N.Z. Dollar Drops on Slowing Inflation; Aussie Holds Gain

New Zealand’s dollar fell against all of its major peers after data showed inflation slowed to the weakest pace in more than 12 years, boosting speculation that the country’s Reserve Bank will cut interest rates.

The Australian dollar maintained a gain from yesterday even after minutes of the nation’s central bank meeting this month showed officials saw scope to lower borrowing costs further to bolster an economy facing slower growth. The South Pacific nations’ currencies were supported as Asian stocks advanced, boosting demand for higher-yielding assets.

“The market is going to think that the RBNZ will cut” because data showed slower growth in inflation, said Andrew Salter, a currency strategist in Sydney at Australia & New Zealand Banking Group Ltd. “That means that the currency should be weaker.”

The New Zealand dollar, nicknamed the kiwi, dropped 0.3 percent to 81.59 U.S. cents as of 4:40 p.m. in Sydney. It was unchanged at 64.38 yen from yesterday’s close. Australian’s dollar fetched $1.0267 from $1.0253, after gaining 0.2 percent yesterday. The so-called Aussie rose 0.5 percent to 81.01 yen.

The MSCI Asia Pacific Index of shares gained 0.8 percent.

New Zealand consumer prices rose 0.8 percent in the third quarter from a year earlier, the statistics office said in Wellington today. That was the lowest level since the fourth quarter of 1999.

Swap Rate

New Zealand’s two-year swap rate, a fixed payment made to receive floating rates, declined seven basis points, or 0.07 percentage point, to 2.51 percent. It earlier touched 2.5 percent, the lowest level since June 7. Swaps are often used to speculate on changes in interest rates.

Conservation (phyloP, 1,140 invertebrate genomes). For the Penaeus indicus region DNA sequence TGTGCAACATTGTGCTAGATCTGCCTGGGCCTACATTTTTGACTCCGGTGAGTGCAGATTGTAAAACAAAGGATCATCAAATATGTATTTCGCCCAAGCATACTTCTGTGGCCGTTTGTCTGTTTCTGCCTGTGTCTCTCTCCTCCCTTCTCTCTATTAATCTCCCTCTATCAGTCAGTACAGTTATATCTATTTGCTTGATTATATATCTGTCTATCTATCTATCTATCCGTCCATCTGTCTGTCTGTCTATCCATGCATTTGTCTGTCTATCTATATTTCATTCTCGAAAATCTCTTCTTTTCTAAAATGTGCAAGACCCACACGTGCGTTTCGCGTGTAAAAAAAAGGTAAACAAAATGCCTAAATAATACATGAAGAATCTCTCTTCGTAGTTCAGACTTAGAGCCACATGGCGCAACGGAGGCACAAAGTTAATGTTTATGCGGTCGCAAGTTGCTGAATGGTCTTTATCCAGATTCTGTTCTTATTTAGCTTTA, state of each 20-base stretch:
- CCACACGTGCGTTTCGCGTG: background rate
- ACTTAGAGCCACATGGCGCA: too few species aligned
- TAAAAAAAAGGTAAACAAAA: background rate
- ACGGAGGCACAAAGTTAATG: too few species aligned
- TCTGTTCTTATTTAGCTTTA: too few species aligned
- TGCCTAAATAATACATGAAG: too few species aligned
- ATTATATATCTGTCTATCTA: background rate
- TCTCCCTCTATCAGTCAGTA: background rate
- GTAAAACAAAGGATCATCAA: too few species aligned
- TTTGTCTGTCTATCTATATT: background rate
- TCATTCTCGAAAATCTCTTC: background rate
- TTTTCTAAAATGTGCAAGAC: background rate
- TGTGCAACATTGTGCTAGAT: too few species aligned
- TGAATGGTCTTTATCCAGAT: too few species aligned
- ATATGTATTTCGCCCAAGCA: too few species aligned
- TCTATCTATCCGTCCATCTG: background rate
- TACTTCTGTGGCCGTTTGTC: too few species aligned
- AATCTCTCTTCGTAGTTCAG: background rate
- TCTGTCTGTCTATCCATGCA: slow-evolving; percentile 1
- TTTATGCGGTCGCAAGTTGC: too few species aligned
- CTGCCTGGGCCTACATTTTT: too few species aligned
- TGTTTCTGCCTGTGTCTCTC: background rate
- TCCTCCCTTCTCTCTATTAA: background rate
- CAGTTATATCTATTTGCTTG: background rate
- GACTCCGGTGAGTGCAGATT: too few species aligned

The RBNZ has kept the official cash rate at a record low of 2.5 percent since March 2011 and last month signaled no change in borrowing costs until late 2013.

The Reserve Bank of Australia today released records of its meeting on Oct. 2 when policy makers cut the overnight cash rate target by a quarter point to 3.25 percent.

“There was an increased likelihood of growth over the coming year being somewhat weaker than earlier forecast,” according to the minutes that explained the board’s decision to cut interest rates. “The board judged that it was appropriate for the stance of monetary policy to be a little more accommodative.”

Interest-rate swaps data compiled by Bloomberg show traders see an about 84 percent chance the RBA will slash the key rate by another quarter point to 3 percent at a meeting on Nov. 6.

“A lot of rate cuts have been priced into the markets already,” said Greg Gibbs, a senior currency strategist at Royal Bank of Scotland Group Plc in Singapore. “There is still a good chance that the RBA will cut rates next month, but they are more likely to wait and see how the economy will respond to the policy easing rather than continuing to cut rates from that point onwards.”

Yields on Australian’s benchmark 10-year bonds were little changed at 3.03 percent. They touched 2.91 percent on Oct. 3, the lowest since July 27.

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